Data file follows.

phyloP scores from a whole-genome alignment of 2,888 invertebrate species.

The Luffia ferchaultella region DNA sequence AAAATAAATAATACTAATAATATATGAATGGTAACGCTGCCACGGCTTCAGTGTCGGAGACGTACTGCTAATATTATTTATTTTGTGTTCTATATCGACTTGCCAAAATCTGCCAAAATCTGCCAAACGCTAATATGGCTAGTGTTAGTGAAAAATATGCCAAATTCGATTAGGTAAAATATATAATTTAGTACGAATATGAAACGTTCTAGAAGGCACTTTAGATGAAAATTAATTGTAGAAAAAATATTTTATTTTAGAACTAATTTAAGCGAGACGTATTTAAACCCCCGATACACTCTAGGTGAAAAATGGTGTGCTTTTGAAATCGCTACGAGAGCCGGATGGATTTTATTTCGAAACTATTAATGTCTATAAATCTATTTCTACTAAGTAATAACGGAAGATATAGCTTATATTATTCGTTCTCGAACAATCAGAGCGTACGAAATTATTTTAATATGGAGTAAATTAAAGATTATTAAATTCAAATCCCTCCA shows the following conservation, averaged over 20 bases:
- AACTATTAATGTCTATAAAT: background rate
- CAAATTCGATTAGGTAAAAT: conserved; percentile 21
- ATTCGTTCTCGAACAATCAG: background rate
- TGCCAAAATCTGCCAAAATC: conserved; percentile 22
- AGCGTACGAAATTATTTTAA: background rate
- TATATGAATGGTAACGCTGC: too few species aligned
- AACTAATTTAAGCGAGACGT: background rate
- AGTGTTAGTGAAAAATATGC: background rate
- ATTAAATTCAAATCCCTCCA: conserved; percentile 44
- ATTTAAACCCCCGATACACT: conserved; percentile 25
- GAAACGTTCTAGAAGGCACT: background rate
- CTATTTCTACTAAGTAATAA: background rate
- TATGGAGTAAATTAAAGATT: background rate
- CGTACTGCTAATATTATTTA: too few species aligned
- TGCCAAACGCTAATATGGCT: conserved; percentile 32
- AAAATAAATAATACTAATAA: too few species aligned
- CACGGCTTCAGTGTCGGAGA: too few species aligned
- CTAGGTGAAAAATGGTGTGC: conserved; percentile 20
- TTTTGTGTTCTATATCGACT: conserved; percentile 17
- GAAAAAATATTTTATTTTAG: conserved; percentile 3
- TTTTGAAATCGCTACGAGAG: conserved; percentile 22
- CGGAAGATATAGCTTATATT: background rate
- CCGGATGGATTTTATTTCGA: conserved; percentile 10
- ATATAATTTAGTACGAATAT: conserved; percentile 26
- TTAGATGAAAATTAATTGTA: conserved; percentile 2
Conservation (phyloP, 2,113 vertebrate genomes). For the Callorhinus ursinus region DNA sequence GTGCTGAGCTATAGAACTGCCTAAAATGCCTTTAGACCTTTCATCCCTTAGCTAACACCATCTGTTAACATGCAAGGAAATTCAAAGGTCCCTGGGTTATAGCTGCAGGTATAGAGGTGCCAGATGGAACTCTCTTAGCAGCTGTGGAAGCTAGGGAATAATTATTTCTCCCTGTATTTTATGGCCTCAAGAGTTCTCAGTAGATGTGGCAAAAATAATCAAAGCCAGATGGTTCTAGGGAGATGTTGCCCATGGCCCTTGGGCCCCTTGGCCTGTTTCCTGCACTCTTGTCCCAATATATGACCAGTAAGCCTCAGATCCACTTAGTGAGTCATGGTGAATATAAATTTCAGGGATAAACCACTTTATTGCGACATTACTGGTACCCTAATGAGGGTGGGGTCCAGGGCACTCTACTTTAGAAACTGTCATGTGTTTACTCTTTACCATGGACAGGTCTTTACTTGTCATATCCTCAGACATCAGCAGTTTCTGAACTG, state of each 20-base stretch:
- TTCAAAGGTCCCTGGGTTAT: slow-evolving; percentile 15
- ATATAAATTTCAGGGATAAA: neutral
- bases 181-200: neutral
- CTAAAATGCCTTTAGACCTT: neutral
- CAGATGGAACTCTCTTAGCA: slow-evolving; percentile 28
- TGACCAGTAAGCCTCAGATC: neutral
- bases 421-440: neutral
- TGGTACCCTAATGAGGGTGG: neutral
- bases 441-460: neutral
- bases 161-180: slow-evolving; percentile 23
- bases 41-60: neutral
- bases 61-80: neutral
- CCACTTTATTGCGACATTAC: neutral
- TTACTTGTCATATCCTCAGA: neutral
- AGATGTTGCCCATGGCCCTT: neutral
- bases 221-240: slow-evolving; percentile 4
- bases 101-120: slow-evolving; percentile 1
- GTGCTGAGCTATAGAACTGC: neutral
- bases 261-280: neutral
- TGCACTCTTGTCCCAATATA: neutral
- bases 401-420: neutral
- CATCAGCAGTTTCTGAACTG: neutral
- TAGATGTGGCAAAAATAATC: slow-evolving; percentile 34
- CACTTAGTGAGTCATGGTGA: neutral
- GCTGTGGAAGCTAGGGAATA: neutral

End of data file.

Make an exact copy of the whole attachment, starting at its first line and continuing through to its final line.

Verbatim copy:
phyloP scores from a whole-genome alignment of 2,888 invertebrate species.

The Luffia ferchaultella region DNA sequence AAAATAAATAATACTAATAATATATGAATGGTAACGCTGCCACGGCTTCAGTGTCGGAGACGTACTGCTAATATTATTTATTTTGTGTTCTATATCGACTTGCCAAAATCTGCCAAAATCTGCCAAACGCTAATATGGCTAGTGTTAGTGAAAAATATGCCAAATTCGATTAGGTAAAATATATAATTTAGTACGAATATGAAACGTTCTAGAAGGCACTTTAGATGAAAATTAATTGTAGAAAAAATATTTTATTTTAGAACTAATTTAAGCGAGACGTATTTAAACCCCCGATACACTCTAGGTGAAAAATGGTGTGCTTTTGAAATCGCTACGAGAGCCGGATGGATTTTATTTCGAAACTATTAATGTCTATAAATCTATTTCTACTAAGTAATAACGGAAGATATAGCTTATATTATTCGTTCTCGAACAATCAGAGCGTACGAAATTATTTTAATATGGAGTAAATTAAAGATTATTAAATTCAAATCCCTCCA shows the following conservation, averaged over 20 bases:
- AACTATTAATGTCTATAAAT: background rate
- CAAATTCGATTAGGTAAAAT: conserved; percentile 21
- ATTCGTTCTCGAACAATCAG: background rate
- TGCCAAAATCTGCCAAAATC: conserved; percentile 22
- AGCGTACGAAATTATTTTAA: background rate
- TATATGAATGGTAACGCTGC: too few species aligned
- AACTAATTTAAGCGAGACGT: background rate
- AGTGTTAGTGAAAAATATGC: background rate
- ATTAAATTCAAATCCCTCCA: conserved; percentile 44
- ATTTAAACCCCCGATACACT: conserved; percentile 25
- GAAACGTTCTAGAAGGCACT: background rate
- CTATTTCTACTAAGTAATAA: background rate
- TATGGAGTAAATTAAAGATT: background rate
- CGTACTGCTAATATTATTTA: too few species aligned
- TGCCAAACGCTAATATGGCT: conserved; percentile 32
- AAAATAAATAATACTAATAA: too few species aligned
- CACGGCTTCAGTGTCGGAGA: too few species aligned
- CTAGGTGAAAAATGGTGTGC: conserved; percentile 20
- TTTTGTGTTCTATATCGACT: conserved; percentile 17
- GAAAAAATATTTTATTTTAG: conserved; percentile 3
- TTTTGAAATCGCTACGAGAG: conserved; percentile 22
- CGGAAGATATAGCTTATATT: background rate
- CCGGATGGATTTTATTTCGA: conserved; percentile 10
- ATATAATTTAGTACGAATAT: conserved; percentile 26
- TTAGATGAAAATTAATTGTA: conserved; percentile 2
Conservation (phyloP, 2,113 vertebrate genomes). For the Callorhinus ursinus region DNA sequence GTGCTGAGCTATAGAACTGCCTAAAATGCCTTTAGACCTTTCATCCCTTAGCTAACACCATCTGTTAACATGCAAGGAAATTCAAAGGTCCCTGGGTTATAGCTGCAGGTATAGAGGTGCCAGATGGAACTCTCTTAGCAGCTGTGGAAGCTAGGGAATAATTATTTCTCCCTGTATTTTATGGCCTCAAGAGTTCTCAGTAGATGTGGCAAAAATAATCAAAGCCAGATGGTTCTAGGGAGATGTTGCCCATGGCCCTTGGGCCCCTTGGCCTGTTTCCTGCACTCTTGTCCCAATATATGACCAGTAAGCCTCAGATCCACTTAGTGAGTCATGGTGAATATAAATTTCAGGGATAAACCACTTTATTGCGACATTACTGGTACCCTAATGAGGGTGGGGTCCAGGGCACTCTACTTTAGAAACTGTCATGTGTTTACTCTTTACCATGGACAGGTCTTTACTTGTCATATCCTCAGACATCAGCAGTTTCTGAACTG, state of each 20-base stretch:
- TTCAAAGGTCCCTGGGTTAT: slow-evolving; percentile 15
- ATATAAATTTCAGGGATAAA: neutral
- bases 181-200: neutral
- CTAAAATGCCTTTAGACCTT: neutral
- CAGATGGAACTCTCTTAGCA: slow-evolving; percentile 28
- TGACCAGTAAGCCTCAGATC: neutral
- bases 421-440: neutral
- TGGTACCCTAATGAGGGTGG: neutral
- bases 441-460: neutral
- bases 161-180: slow-evolving; percentile 23
- bases 41-60: neutral
- bases 61-80: neutral
- CCACTTTATTGCGACATTAC: neutral
- TTACTTGTCATATCCTCAGA: neutral
- AGATGTTGCCCATGGCCCTT: neutral
- bases 221-240: slow-evolving; percentile 4
- bases 101-120: slow-evolving; percentile 1
- GTGCTGAGCTATAGAACTGC: neutral
- bases 261-280: neutral
- TGCACTCTTGTCCCAATATA: neutral
- bases 401-420: neutral
- CATCAGCAGTTTCTGAACTG: neutral
- TAGATGTGGCAAAAATAATC: slow-evolving; percentile 34
- CACTTAGTGAGTCATGGTGA: neutral
- GCTGTGGAAGCTAGGGAATA: neutral